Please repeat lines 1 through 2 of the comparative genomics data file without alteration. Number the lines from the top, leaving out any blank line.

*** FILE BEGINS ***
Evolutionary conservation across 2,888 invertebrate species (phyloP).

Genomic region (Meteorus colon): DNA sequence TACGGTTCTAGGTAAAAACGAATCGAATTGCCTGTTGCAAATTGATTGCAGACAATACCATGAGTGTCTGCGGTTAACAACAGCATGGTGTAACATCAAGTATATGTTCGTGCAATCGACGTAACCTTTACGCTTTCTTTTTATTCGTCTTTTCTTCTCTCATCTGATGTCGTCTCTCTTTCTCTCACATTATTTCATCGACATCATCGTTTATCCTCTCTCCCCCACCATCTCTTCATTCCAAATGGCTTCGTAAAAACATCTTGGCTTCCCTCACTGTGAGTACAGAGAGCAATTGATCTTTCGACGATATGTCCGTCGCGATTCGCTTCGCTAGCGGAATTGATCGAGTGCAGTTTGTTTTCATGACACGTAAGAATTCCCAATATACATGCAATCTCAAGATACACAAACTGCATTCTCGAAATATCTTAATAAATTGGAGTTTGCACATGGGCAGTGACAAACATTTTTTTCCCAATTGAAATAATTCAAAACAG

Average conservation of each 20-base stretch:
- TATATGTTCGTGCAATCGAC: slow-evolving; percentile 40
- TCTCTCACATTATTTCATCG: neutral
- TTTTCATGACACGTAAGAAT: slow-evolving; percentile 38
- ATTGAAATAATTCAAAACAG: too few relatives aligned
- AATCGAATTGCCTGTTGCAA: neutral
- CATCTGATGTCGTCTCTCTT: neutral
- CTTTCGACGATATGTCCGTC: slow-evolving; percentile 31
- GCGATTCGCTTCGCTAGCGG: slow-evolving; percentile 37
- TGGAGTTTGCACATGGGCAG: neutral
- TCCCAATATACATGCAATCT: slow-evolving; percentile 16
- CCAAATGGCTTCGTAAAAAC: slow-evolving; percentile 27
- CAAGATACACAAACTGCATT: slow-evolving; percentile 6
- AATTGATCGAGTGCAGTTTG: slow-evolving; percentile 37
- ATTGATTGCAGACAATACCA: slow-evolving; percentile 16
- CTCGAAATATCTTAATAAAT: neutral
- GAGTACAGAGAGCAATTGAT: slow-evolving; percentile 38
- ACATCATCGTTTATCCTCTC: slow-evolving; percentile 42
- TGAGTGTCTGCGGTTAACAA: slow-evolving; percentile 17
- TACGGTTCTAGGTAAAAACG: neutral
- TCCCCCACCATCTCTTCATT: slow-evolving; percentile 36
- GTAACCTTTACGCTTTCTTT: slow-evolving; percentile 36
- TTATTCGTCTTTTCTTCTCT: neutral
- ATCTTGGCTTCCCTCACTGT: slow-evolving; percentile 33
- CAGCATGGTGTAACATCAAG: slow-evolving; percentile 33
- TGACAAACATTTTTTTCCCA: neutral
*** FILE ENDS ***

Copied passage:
Evolutionary conservation across 2,888 invertebrate species (phyloP).

Genomic region (Meteorus colon): DNA sequence TACGGTTCTAGGTAAAAACGAATCGAATTGCCTGTTGCAAATTGATTGCAGACAATACCATGAGTGTCTGCGGTTAACAACAGCATGGTGTAACATCAAGTATATGTTCGTGCAATCGACGTAACCTTTACGCTTTCTTTTTATTCGTCTTTTCTTCTCTCATCTGATGTCGTCTCTCTTTCTCTCACATTATTTCATCGACATCATCGTTTATCCTCTCTCCCCCACCATCTCTTCATTCCAAATGGCTTCGTAAAAACATCTTGGCTTCCCTCACTGTGAGTACAGAGAGCAATTGATCTTTCGACGATATGTCCGTCGCGATTCGCTTCGCTAGCGGAATTGATCGAGTGCAGTTTGTTTTCATGACACGTAAGAATTCCCAATATACATGCAATCTCAAGATACACAAACTGCATTCTCGAAATATCTTAATAAATTGGAGTTTGCACATGGGCAGTGACAAACATTTTTTTCCCAATTGAAATAATTCAAAACAG